Dolcezza gelato master Robb Duncan chills out

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Entertainment,Alexandra Greeley

If you have a sweet tooth and love the soothing chill of a scoop of ice cream, you might want to take over Robb Duncan's job. As founder, recipe developer, gelato taster and business mogul extraordinaire, this young man can look over the past decade and smile with pleasure: He has married his soul mate, he has two young children, and he has opened and developed a fast-growing gelato business in the D.C. area. The name? Dolcezza, which translates as "Sweetness."

A native of Portland, Ore., Duncan joined his dad, a history teacher focused on Native American life, at conferences in Brazil near the Amazon River. There the young man learned how local natives used plants for flavor infusions in their cooking. While at one of the conferences, Duncan met a young Argentine woman named Violeta. They struck up a friendship and kept in touch after he returned to Portland and his job as a software developer. "I planned to quit my job," he says, "and I returned to the Amazon region again, meeting up with Violeta. ... We really connected very deeply."

After the conference, the pair took an idyllic two-week boat trip down the river and later traveled along the coast of Brazil for two months. He returned to Argentina with her, and on the fifth day of his visit the couple went to a local gelato shop, Freddos, near her home. "It was the best frozen anything I have ever had," he says. "That was when our business was born."

Moving from Oregon to Buenos Aires, Duncan and then-fiancee Violeta delved into the local arts community. But when Argentina's economic crisis hit, the couple moved to the United States, settling in the D.C. area. After several trips to Buenos Aires, they decided to start a gelato business in the area because at the time, no handmade artisanal gelato store operated in town. "We jumped right in," he says, and the couple made small batches at home.

If you go
Dolcezza
» Where: 1560 Wisconsin Ave. NW
» Info: 202-333-4646; dolcezzagelato.com
» Hours: Noon to 8 p.m. Tuesday to Thursday and Sunday, noon to 9 p.m. Friday and Saturday; closed Monday

Duncan's in-laws decided to help the couple and took a one-week course in Buenos Aires on making gelato. Then they came to D.C. and helped the couple open their first shop on Wisconsin Avenue in Georgetown -- with their most popular flavor being dulce de leche. Duncan admits that neither he or his wife had had any formal business training, much less any experience in making gelato. When they started, he says, they had no clue what they were doing. "We were starting from zero," he says. "We were defining ourselves."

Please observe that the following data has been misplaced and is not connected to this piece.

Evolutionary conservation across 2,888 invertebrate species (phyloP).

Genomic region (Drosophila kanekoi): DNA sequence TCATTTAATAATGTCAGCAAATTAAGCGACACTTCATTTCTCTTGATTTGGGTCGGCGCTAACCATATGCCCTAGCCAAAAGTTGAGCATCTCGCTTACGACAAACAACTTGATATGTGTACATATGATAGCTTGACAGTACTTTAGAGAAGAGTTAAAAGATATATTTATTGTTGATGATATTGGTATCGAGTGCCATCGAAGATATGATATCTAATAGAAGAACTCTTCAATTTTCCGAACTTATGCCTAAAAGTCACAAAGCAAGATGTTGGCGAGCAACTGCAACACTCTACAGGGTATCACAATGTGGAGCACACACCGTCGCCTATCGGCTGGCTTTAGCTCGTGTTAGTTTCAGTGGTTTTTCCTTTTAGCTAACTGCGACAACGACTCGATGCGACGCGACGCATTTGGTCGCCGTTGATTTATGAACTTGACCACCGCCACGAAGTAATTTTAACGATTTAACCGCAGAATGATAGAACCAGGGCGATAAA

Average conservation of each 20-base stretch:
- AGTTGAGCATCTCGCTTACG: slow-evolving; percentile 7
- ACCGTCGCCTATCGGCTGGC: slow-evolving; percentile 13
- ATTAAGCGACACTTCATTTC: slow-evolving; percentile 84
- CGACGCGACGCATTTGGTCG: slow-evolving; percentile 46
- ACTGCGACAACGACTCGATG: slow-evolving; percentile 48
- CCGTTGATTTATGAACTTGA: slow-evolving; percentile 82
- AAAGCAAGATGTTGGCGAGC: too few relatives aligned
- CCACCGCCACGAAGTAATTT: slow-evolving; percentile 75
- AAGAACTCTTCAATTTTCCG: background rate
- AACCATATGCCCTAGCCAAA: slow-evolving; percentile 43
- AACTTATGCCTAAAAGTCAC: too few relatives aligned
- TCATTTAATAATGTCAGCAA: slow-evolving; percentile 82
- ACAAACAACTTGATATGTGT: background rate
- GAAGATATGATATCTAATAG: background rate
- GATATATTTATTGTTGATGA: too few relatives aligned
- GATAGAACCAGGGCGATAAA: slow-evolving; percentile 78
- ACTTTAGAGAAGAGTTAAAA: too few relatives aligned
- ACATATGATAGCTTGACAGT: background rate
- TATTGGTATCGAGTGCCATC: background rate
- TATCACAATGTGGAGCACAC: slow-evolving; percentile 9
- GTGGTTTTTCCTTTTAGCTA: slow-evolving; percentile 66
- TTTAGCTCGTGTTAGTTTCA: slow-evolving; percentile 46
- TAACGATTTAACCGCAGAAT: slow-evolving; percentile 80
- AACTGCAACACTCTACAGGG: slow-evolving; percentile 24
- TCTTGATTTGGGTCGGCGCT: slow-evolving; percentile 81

From complete novices to seasoned professionals, Duncan and his wife not only have four gelato stores (Bethesda, Georgetown, Dupont Circle and the Mosaic District in Fairfax), their product is carried in many of the city's top-tier restaurants. In addition, they also have developed a line of gelato that mirrors their eclectic view of life: Flavors include such singularly unusual flavors as lemon-opal basil, avocado-honey-orange and sweet potato-pecan praline. All gelatos are made from scratch using freshly delivered cream and milk from the Perrydell Farm in York, Pa.

Indeed, the couple are now a regular presence at several city farmers markets and insist on buying such ingredients as eggs, cheese, seasonal produce and herbs from their farming compatriots. "We use anything that grows here," he says. "Only the best fruit, vegetables, cheese and herbs that are in season." All this, says Duncan, has been something of a surprise to the couple.

Q&A

What is your comfort food?

Roast chicken, mashed potatoes and gravy.

Do you have a favorite cookbook?

I love my cookbooks, I love the "Ad Hoc at Home" by Thomas Keller, and I also love "The Zuni Cafe Cookbook" [by Judy Rogers], which is where my roast chicken recipe came from.

What is your favorite ingredient?

Sicilian blood oranges, which are around for only two months -- probably see them from March to May. These have the most exquisite balance of sweetness and bitterness.

Which is your favorite restaurant?

My wife and I have kids, so it is our super neighborhood restaurant, Buck's Fishing & Camping. ... We go there once a month at least.

What's in your fridge?

I have miso-marinated black cod with fresh ginger, eco-friendly prosciutto in the country, porchetta, chickens, pickles, we have a full, full fridge, plus homemade chicken stock. It is food as medicine.

Recipe:

Lemon-opal basil gelato

Duncan notes the following: "If you really want this flavor to pop, go to your local farmers market anytime from May through October and buy your opal basil. I swear by my farmer friend Zach Lester, aka my 'Biblical Vegetable Grower,' who grows our opal basil."

Also, don't juice the lemons until you are ready to produce this flavor. This way you will get a fresh, balanced citrus flavor from the fresh-squeezed lemon juice

Makes 8 to 10 servings

2 cups water

1 cup fresh-squeezed lemon juice

1 cup sugar

1/2 cup opal basil leaves

Make your simple syrup by mixing the water and sugar until the sugar is completely dissolved. Juice the lemons and strain out any pulp (pulp will make it too bitter) and mix with the simple syrup. Wash the opal basil, chop and mix together with the simple syrup and lemon juice mixture. Let opal basil infuse for 30 minutes and then strain out. Pour into ice cream machine, process, and enjoy this exquisite sorbetto.

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Author:

Alexandra Greeley

Special to The Washington Examiner
The Washington Examiner